WHILE retail parks housing big stores are attracting strong investor interest in Scotland the experience of a resourceful butcher suggests there is still a future for at least some traditional shops in Scotland’s towns.


Stuart Arthur Minick.



What is your business called?

The Minick Group.

Where is it based?

St Andrews with outlets in Anstruther, Cupar, Ladybank, Newport, Glenrothes and Elie.

What services does it offer?

We run traditional high street butchers and a pie shop across northeast Fife that produce a range of locally sourced beef, pork, lamb and venison. We also offer bespoke butchery services, cutting and packing for many small holders.

To whom does it sell?

Our shops sell to a diverse audience throughout the week and of course are busiest at the weekend, with the addition of holiday makers and foodies on the hunt for something special.

We also sell to the public at local food events such as the new Bowhouse Food Weekends and Falkland Food Markets and provide meat to local restaurants, cafes and bars.

What is its turnover?

From zero to six figures in seven years.

How many employees?

27 full and part-time staff.

When was it formed?

I opened my first outlet in St Andrews in February 2010, and also ran the Cutting Plant, a wholesale butcher based at the old abattoir site in the town. The Minick Group now has five butchers shops in total: St Andrews, Newport, Ladybank, Cupar and Anstruther. We also have the Pie Shack in in Glenrothes.

In September 2017 we took on and fitted out one of the permanent units at Toby Anstruther’s Bowhouse, an artisan food hub based just outside St Monans near Elie.

This gave us the opportunity to provide market-goers with a traditional artisan butchers experience. It has proven to be a great success, not only for the customers but also with my staff, who enjoy the buzz and atmosphere of the market. One of the great aspects of the market is our ability to sell beef and lamb from the Balcaskie Estate on which Bowhouse is based, and other local producers such as Claddach Shetland Lamb direct to market goers.

What were you doing before you took the plunge?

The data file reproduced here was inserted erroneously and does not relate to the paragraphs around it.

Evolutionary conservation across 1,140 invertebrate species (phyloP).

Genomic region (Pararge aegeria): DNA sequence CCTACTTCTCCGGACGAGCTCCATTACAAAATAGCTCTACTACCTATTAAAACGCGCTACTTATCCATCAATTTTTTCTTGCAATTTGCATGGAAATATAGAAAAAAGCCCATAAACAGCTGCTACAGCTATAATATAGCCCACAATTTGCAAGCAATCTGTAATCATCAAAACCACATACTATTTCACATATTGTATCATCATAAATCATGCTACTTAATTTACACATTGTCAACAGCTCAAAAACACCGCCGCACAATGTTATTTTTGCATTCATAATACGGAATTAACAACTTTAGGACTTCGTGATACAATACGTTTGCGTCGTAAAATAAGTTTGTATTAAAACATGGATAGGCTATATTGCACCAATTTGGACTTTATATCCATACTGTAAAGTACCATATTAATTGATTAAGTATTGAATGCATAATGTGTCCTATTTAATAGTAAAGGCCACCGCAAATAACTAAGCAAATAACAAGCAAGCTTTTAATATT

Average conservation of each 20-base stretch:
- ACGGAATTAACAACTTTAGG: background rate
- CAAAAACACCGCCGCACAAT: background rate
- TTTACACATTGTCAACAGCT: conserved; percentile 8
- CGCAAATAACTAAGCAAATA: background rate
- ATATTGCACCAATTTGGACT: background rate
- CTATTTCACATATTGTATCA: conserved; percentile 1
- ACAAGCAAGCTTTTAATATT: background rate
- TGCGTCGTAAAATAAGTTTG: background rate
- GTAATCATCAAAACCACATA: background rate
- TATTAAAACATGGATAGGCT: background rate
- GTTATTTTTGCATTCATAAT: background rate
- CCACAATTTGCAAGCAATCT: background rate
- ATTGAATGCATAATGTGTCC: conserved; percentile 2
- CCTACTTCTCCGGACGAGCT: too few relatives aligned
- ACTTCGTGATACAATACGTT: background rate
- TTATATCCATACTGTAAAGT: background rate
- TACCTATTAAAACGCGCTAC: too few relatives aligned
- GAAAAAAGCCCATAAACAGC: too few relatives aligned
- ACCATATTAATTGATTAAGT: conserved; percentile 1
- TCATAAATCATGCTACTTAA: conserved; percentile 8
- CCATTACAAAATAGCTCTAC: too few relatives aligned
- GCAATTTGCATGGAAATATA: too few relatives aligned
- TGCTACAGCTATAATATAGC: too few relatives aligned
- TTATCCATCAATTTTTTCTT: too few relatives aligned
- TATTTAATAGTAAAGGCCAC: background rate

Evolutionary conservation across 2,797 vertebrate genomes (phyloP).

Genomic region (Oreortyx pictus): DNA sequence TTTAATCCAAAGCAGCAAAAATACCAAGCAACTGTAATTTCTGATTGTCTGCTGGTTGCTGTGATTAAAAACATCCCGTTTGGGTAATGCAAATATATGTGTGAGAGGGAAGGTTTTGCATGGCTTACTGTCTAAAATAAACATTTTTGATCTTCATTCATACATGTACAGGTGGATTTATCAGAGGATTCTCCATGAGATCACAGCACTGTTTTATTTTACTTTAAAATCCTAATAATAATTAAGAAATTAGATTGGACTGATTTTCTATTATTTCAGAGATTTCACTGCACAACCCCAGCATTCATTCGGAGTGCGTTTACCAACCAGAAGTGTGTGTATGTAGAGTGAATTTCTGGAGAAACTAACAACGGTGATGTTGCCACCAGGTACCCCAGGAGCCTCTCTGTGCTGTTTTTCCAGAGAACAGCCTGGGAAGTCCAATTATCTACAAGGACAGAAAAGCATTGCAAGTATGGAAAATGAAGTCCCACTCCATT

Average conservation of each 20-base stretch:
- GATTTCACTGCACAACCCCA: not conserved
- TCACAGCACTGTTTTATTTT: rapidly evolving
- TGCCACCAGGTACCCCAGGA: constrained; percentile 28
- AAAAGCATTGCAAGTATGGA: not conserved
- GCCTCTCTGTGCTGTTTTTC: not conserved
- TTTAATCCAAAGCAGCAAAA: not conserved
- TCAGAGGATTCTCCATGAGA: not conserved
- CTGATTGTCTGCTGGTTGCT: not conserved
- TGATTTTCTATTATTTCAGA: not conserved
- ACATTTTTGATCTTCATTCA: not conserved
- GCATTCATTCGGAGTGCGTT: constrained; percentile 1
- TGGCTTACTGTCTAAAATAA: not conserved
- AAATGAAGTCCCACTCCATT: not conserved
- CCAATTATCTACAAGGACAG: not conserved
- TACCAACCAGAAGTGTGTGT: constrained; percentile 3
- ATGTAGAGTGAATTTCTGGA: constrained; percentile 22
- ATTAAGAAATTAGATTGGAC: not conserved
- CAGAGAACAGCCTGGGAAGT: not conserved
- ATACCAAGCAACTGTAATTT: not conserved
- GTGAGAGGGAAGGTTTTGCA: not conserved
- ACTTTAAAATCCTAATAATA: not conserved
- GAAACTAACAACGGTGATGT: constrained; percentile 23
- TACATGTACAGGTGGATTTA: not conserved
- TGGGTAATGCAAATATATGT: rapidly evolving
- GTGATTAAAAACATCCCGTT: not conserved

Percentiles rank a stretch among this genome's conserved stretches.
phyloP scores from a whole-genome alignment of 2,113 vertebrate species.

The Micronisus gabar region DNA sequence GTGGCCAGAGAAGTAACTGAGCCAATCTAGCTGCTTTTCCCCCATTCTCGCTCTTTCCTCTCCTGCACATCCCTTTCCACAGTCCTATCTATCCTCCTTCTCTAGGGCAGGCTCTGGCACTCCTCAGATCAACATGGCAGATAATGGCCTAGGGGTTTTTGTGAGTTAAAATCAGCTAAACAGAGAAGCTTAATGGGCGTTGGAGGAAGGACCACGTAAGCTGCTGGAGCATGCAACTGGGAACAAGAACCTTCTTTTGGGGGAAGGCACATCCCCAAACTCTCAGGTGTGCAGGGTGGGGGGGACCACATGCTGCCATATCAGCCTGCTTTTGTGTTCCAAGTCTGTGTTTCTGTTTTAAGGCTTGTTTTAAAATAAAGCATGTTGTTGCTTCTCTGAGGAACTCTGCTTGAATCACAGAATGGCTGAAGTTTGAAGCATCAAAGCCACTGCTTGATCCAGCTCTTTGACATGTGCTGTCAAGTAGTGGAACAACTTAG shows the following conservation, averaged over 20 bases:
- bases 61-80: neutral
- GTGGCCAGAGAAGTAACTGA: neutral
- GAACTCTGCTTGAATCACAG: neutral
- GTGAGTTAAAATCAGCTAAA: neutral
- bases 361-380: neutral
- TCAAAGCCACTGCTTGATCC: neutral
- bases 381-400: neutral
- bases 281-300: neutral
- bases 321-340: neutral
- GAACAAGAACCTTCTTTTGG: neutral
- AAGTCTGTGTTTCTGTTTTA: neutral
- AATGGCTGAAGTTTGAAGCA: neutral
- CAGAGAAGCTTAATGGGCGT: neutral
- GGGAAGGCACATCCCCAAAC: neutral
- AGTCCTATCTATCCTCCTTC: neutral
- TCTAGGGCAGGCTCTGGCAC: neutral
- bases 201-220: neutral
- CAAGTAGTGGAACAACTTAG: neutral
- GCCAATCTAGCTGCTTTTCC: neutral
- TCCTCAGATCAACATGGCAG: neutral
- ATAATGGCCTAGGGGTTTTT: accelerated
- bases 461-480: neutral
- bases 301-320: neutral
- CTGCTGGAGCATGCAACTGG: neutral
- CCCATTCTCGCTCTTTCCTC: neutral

I went into business with my father Arthur Minick in 1982 when we started A Minick & Son in Tayport, my home town. Dad had been manager of a butchers shop.

After my dad had a stroke in 2001 I kept the business going for a few years but it wasn’t the same so when I was asked to be butchery manager for the Co-Op in Cupar I took the job and sold A Minick & Son to another butcher.

I then moved down to Hampshire to manage a biodynamic butchery unit, Laverstoke Park Farm, owned by the charismatic Jody Scheckter. I’ve worked in butchers across the UK including Sheepdrove Organic Butchers based in Hungerford, with shops in Bristol and London, run by the Kindersley Family. I would give butchery demonstrations and teach renowned chefs cutting skills.

In 2007 I took a ‘gap year’ - going back to college (St Andrews University) and taking a breather. I completed an access course run in conjunction with Elmwood College designed for people who have been out of education for a while and was proud to be offered a place on a degree course at the university.

After that I helped several farmers in Angus and Fife set up butchery shops - to sell direct to the public.

How did you raise the start-up funding?


What was your biggest break?

Making the decision to open the shop in St Andrews.

What do you most enjoy about running the business?

Buying directly from local farmers; working with staff that care about the product and serving the public.

I’ve really enjoyed starting up new ventures that allow us to be more innovative, such as our involvement with Bowhouse. Opening an outlet there has meant we’ve been able to reach a new market but has also given us room to experiment with different ways of maturing meat.

What do you least enjoy?

Paperwork and writing cheques. It’s also hard to find the time to promote the business. It’s easy to get wrapped up in the day to day - shouting about your own business takes second place.

What is your biggest bugbear?

When banks close their branches.

What are your ambitions for the firm?

Maintaining high street butcher shops in North Fife.

What are your top five priorities?

Quality products; the provenance of the products I sell; good staff; good relationships with my suppliers and bringing young people into the butchers trade.

What single thing would most help?

Business banking in towns where any of my shops are. Are you listening RBS?!

What could the Westminster and/or Scottish Governments do that would help?

Business rates in St Andrews are crippling. Help with this would ensure small independent firms could continue to trade in the town. Only national chains seem to be able to absorb the costs.

What is the most valuable lesson that you have learned?

Don’t be afraid to grasp opportunities when they arise.

How do you relax?

Taking my Ducati out for a long ride and quality controlling Islay’s whiskies (but not at the same time).